Peruvian Yellow-tailed Woolly Monkey
The main threat for species survival is massive deforestation to make way for logging, cattle ranching, agricultural lands, and road construction. Population growth is also a challenge due to overhunting for illegal pet trade.
The Peruvian Yellow-Tailed Woolly Monkey is one of the largest mammals that can be found nowhere except in Peru and is also among the rarest Neo-tropical primates in the world. Long interval births and low reproductive rates, along with other reasons, make population growth a challenge.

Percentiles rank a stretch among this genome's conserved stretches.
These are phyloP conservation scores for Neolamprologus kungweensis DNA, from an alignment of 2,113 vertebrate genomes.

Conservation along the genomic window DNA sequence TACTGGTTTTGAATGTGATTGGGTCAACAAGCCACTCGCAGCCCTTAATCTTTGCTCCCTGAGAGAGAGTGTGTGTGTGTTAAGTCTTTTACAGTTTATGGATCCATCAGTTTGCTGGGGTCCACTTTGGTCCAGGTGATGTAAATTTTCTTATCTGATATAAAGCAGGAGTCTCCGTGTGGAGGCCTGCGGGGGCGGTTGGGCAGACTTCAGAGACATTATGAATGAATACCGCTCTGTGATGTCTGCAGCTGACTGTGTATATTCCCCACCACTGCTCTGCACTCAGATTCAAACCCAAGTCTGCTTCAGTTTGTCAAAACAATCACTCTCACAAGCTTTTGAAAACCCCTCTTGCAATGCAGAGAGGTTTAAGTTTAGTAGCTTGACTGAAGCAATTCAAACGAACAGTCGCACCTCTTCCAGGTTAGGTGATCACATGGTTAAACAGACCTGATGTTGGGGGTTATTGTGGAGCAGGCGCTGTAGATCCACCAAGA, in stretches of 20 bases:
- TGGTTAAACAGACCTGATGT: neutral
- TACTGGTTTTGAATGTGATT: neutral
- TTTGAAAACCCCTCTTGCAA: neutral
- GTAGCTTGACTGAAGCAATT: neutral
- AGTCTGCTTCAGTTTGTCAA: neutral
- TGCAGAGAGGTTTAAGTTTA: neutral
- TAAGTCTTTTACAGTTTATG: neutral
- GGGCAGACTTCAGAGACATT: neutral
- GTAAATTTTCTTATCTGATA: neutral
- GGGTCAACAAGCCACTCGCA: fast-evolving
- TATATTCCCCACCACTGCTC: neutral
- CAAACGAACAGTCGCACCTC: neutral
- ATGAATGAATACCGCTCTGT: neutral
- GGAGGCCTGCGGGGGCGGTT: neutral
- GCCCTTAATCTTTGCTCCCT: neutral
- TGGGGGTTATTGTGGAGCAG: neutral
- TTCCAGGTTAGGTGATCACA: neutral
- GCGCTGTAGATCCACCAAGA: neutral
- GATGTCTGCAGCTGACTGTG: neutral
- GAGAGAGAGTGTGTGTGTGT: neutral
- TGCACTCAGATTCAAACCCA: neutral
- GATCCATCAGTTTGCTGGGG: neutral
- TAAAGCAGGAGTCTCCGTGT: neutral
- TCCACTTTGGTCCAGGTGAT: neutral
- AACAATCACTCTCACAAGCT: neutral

This New World monkey species belongs to the Oreonax genus although it was previously categorised to the Lagothrix genus along other woolly monkeys. Until now, there is an ongoing debate about this issue. It has a body colour ranging from mahogany and copper to yellow and black. Unlike other woolly monkeys, its fur is longer and denser to be able to survive extreme temperatures in highly-elevated forest habitat. Adults can weigh between 8 and 12 kg, with males being slightly larger than females.
As a very social animal, it lives with others in groups of up to 20 to 25 individuals. Aggressive behaviours are common during interactions such as short barking calls, backside exposure (or mooning), branch shaking, and scrotal tufting.